Airspeeder Mk3 Breaks New Ground, World’s First Unmanned Flying Electric Race Car

The world of racing is constantly changing, with many different sports forms emerging over the years. But if you watched an episode of The Jetsons or even remembered the pod-racing scene from Star Wars Episode One, your fantasies may have taken one big step closer towards being a reality with a unique unveiling from Airspeeder, the world’s first flying race car.


Drone XL

The vehicle in question is formally called the Airspeeder Mk3, and when you look at it in person, it’s an exciting hybrid of ideas. Looking like a cross between an enlarged drone and perhaps something you would see in a stunt plane with the design featuring an aerodynamically compact profile. The speeder adopts an octocopter arrangement, with each corner housing two propellers. When it’s running without a pilot (Airspeeder is doing some manned tests), the contraption weighs in at 220 lbs, with the craft capable of flying at speeds up to 75 mph.

It appears, though, that the core idea here will be to have the Mk3 run without a human pilot ultimately. We have seen similar things, albeit on a much smaller scale, with racers from the Drone Racing League, but it will be interesting to see how things turn out with much bigger vehicles and are more intricate.


Safety Is Top Priority For Airspeeder

With the technology surrounding the Airspeeder Mk3 being very novel and new, it should come as no surprise that Airspeeder engineers placed safety at the forefront when it was developing the Mk3. The craft will feature LiDar and various radar powered collision avoidance systems that would allow “ultimately safe racing,” as the company calls it. We hope that the technology will allow for safe passing maneuvers, especially in sharp turns where position, altitude, and speed play a role in whether you win or lose.

In addition to the fancy electronics, the body of the Mk3 is also built to withstand the abuse, with the frame, fuselage, and frame all being made out of lightweight carbon fiber. The material cleaves weight and comes with an impressive degree of durability and strength, perfect for occasional collisions in the air (or if the craft is forced down.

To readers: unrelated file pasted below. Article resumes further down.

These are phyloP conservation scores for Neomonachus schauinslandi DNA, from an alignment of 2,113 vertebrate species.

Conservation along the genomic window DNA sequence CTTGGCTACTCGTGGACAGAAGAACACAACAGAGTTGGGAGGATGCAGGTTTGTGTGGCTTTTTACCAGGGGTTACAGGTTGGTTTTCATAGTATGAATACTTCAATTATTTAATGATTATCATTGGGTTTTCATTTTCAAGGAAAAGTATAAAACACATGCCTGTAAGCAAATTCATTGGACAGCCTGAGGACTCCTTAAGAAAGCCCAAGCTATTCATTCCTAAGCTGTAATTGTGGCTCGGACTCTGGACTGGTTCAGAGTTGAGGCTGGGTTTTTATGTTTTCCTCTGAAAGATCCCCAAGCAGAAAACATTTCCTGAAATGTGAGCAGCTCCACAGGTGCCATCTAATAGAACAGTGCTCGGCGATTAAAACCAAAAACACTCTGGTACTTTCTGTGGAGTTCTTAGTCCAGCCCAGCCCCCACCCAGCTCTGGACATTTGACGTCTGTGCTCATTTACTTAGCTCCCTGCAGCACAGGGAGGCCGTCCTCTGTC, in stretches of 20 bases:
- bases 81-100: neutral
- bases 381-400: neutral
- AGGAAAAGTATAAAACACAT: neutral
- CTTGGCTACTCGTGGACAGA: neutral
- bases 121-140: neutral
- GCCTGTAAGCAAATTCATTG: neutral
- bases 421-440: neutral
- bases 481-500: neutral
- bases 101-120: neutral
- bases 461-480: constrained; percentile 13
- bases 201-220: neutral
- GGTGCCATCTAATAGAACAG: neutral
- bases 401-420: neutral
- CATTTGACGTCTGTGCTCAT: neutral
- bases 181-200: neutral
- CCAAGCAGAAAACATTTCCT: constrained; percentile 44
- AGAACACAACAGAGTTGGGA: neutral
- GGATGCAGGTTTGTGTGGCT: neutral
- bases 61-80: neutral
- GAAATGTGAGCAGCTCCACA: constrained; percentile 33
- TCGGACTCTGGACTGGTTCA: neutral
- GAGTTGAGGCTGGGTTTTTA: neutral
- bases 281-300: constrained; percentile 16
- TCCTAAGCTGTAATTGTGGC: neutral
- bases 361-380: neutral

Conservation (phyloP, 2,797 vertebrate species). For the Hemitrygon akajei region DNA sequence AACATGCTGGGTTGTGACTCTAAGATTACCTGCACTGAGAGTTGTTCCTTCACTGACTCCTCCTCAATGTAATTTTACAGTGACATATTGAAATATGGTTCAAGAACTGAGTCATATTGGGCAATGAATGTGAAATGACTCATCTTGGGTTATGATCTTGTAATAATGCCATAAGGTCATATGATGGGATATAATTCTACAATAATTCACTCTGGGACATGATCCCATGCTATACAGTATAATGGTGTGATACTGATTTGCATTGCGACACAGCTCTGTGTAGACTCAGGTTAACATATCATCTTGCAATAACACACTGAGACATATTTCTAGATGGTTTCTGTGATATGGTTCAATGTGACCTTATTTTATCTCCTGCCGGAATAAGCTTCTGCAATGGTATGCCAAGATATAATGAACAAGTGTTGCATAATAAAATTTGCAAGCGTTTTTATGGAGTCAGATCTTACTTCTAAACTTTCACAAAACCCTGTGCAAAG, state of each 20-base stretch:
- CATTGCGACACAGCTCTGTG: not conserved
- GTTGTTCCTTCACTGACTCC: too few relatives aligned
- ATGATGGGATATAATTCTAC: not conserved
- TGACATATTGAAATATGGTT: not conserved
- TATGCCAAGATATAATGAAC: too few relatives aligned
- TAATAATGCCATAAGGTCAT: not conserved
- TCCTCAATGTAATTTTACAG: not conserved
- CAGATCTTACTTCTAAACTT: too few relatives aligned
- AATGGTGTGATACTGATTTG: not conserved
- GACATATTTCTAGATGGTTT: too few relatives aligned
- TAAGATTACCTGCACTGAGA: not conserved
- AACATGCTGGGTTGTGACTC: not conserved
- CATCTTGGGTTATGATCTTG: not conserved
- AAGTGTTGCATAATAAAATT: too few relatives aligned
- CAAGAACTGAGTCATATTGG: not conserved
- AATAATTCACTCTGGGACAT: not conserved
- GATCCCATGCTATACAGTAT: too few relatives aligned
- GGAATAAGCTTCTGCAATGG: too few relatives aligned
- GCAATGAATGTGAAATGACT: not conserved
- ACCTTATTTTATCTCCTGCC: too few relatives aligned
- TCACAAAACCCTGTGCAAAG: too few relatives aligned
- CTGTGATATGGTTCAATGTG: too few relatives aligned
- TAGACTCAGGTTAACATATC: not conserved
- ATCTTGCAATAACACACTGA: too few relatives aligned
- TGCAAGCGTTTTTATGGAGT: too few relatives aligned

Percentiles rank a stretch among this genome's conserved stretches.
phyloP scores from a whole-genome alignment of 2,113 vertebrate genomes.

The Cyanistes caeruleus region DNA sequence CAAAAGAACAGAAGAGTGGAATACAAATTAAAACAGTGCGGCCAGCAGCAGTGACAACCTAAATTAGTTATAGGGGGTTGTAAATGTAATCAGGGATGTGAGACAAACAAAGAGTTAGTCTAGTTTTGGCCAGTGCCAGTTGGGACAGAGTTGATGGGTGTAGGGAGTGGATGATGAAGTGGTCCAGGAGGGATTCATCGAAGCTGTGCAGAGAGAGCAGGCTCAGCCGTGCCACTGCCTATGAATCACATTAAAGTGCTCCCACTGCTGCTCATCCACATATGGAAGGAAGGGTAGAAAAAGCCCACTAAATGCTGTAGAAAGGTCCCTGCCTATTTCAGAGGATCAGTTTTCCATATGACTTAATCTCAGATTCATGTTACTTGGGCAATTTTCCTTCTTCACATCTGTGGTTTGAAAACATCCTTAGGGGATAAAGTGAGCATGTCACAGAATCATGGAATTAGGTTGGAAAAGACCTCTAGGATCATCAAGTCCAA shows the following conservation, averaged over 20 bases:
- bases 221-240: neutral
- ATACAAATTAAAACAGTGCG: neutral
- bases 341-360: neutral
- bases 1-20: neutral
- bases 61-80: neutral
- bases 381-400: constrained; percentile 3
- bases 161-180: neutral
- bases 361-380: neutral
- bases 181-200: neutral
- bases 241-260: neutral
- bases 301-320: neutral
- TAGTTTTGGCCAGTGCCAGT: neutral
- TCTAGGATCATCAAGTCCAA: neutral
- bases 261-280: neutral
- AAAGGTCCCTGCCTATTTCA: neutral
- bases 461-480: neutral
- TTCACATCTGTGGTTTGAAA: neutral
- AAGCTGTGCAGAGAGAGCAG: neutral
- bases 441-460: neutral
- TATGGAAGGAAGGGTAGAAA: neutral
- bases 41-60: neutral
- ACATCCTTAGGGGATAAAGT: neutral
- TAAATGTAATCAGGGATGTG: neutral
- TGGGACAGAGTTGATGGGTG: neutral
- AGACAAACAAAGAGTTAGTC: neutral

Pit stops will be just as important as they are in ground-based racers. Airspeeder promises that mechanics will be able to use a revolutionary “slide-and-lock” battery removal and installation system. This system could potentially play a role in making different racing classes possible, especially if the system can accommodate multiple battery sizes and types.


When Will We See Air To Air Battles For The Checkered Flag?


With all the hype and technology that the Airspeeder Mk3 brings to the table, it’s natural to assume that this is a fantasy limited to sci-fi novels. But look closer, and you’ll find that it’s a world of half-truths. While the idea of a broader racing series is still a fantasy, racing will indeed be a reality, with Airspeeder giving 10 teams an unmanned craft, with this pilot series slated to begin later this year.

Airspeeder is not stopping there, though, with the firm revealing that this baby step will eventually lead to a manned racing series in 2022 with the upgraded Mk4 handling crewed flight. We suspect that picking pilots will be just like what’s seen in F1 and IndyCar, with only the best of the best being chosen for the task. That could include former military pilots, stunt pilots, and potential acquisitions from active air racing series.


We look forward to seeing this race series grow, and we have included a brief video the company released that dives into some of the development that went into it, which can be seen below.